SAN FRANCISCO--For 15 years, there has been a clear, epidemiologic link between cigarette smoking and an increased risk of cervical cancer, Steven Waggoner, MD, said at a poster presentation at the Society of Gynecologic Oncol-ogists meeting.
SAN FRANCISCO--For 15 years, there has been a clear, epidemiologiclink between cigarette smoking and an increased risk of cervicalcancer, Steven Waggoner, MD, said at a poster presentation atthe Society of Gynecologic Oncol-ogists meeting.
"This holds true even after controlling for other confoundingfactors, such as age, method of birth control, number of children,and whether other cervical infections are present," he said.
About 10 years ago, some investigators identified nicotine inthe cervical mucus of women who smoked cigarettes. The surprisingpart of that finding, he said, was that the nicotine level inthe cervical mucus was substantially higher than the subjects'bloodstream levels.
Designing a study to correlate the amount of nicotine taken inthrough smoking to the amount of nicotine and other potentiallycarcinogenic substances found in cervical mucus posed a challenge,Dr. Waggoner said, because nicotine levels in the cervical mucusvary greatly among smoking women, ranging from barely detectableto extremely high.
"There are big differences among people who smoke cigarettes.Some smoke more than others, some inhale more deeply, and somesmoke cigarette brands that have more nicotine than others,"he said.
Nicotine patches, which have been available for several yearsto help smokers kick the habit, provided Dr. Waggoner with a standardand predictable vehicle of nicotine exposure in women.
The University of Chicago study included 9 women using nicotinepatches as part of a smoking cessation program. They agreed tostop smoking, use the patch, and have blood tests and vaginalexaminations to measure nicotine levels.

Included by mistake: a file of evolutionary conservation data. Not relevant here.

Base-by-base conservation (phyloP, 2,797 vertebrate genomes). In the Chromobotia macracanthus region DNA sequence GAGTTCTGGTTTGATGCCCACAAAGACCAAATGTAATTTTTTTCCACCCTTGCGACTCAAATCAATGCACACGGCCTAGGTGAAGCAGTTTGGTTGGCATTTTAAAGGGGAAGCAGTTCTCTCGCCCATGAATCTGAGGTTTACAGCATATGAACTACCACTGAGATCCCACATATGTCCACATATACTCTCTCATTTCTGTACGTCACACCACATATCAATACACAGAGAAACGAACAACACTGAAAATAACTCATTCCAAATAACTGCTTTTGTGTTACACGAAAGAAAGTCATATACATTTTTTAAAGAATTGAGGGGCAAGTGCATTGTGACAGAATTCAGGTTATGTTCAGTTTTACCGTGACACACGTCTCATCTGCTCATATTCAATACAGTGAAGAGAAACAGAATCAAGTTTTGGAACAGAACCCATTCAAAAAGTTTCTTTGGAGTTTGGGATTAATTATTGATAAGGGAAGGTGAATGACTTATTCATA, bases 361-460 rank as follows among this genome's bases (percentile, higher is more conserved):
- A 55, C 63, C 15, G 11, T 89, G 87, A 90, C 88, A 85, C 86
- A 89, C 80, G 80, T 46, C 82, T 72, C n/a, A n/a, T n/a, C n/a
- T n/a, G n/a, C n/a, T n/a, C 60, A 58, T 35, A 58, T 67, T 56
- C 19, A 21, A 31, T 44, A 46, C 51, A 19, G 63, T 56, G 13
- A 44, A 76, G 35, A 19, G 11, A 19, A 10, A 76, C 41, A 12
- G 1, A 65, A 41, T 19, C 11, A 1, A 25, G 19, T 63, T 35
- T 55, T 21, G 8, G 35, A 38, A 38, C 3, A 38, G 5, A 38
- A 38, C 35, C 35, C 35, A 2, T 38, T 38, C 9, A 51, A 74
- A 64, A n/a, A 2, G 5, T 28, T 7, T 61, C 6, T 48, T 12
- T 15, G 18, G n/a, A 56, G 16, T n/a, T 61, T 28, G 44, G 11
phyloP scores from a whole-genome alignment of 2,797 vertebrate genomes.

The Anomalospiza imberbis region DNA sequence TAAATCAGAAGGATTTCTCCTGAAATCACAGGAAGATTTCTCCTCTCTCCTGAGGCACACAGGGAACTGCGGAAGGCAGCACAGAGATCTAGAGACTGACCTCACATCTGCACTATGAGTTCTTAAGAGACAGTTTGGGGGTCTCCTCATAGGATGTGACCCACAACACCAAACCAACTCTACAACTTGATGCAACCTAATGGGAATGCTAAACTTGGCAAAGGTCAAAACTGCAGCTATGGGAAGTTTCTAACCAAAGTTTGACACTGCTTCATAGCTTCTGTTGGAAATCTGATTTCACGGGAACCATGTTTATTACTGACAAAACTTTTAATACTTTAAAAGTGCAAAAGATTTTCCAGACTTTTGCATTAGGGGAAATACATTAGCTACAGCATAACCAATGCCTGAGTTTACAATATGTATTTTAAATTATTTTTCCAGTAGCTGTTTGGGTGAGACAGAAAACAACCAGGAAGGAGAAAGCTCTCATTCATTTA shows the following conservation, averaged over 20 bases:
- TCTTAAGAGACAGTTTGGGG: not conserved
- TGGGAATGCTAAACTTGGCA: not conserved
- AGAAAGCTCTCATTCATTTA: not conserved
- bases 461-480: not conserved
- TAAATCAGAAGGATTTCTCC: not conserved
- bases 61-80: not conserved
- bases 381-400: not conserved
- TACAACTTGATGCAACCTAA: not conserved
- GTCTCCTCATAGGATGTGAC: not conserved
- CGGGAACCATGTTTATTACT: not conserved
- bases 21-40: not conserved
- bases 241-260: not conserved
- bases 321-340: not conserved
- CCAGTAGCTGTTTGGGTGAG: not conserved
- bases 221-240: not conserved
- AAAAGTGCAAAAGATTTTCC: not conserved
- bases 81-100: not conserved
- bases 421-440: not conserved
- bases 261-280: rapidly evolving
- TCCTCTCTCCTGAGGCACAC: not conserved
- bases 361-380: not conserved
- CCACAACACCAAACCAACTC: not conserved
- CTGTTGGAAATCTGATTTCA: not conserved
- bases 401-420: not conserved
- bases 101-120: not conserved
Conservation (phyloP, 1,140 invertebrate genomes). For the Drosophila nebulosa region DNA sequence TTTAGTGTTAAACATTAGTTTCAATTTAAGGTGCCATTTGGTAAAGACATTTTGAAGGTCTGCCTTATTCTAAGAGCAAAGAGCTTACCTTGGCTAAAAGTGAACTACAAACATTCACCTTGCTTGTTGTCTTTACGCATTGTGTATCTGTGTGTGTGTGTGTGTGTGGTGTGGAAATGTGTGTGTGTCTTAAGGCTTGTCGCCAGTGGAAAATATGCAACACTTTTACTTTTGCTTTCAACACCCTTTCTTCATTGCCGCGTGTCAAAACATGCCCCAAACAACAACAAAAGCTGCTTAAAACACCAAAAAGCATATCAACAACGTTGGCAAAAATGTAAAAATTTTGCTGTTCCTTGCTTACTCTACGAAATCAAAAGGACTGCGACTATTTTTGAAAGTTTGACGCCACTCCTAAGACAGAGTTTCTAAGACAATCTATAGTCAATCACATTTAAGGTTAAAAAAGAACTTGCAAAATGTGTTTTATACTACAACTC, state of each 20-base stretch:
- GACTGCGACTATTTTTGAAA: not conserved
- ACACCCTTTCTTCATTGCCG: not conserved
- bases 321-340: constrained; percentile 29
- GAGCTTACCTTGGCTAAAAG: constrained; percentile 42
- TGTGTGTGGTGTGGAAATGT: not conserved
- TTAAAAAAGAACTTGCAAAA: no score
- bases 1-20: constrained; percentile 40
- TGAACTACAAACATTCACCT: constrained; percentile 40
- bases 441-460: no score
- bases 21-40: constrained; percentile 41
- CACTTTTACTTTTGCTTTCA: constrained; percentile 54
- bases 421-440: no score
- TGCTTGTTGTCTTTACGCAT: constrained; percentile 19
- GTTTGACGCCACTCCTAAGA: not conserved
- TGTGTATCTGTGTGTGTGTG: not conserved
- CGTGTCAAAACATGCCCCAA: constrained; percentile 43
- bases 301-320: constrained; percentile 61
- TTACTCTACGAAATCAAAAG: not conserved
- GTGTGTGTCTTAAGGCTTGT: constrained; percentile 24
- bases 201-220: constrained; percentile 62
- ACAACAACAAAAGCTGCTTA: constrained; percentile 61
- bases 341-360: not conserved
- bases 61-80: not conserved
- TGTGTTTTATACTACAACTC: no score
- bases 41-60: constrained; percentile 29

Nicotine levels among the women averaged 1,799 ng/g of cervicalmucus, Dr. Waggoner said. These levels were significantly higherthan the levels in their blood serum, which averaged 18 ng/mL.
Dr. Waggoner's research also suggests that there are significantdifferences in the metabolism and absorption of the componentsof tobacco. "Even when these women were exposed to similaramounts of nicotine from the patch, the amount showing up in thecervical mucus varied tremendously," he said, from an averageof 323 to 5,350 ng/g.
To date, carcinogens related to cigarette smoking have not yetbeen reliably identified in cervical mucus, he stressed. He alsopointed out that nicotine itself is not carcinogenic. "Ourcurrent research focuses on looking for carcinogenic metabolitesof nicotine. If carcinogens can be identified in cervical mucus,we'll have much stronger evidence of a link between cigarettesmoking and cervical cancer."
Even though only a small fraction of women smokers will eventuallydevelop cervical cancer, all women should recognize that nicotineand other possible carcinogenic ingredients in tobacco may maketheir way to the cervix. "These study data should reinforceevery woman's resolve to stop smoking," he said.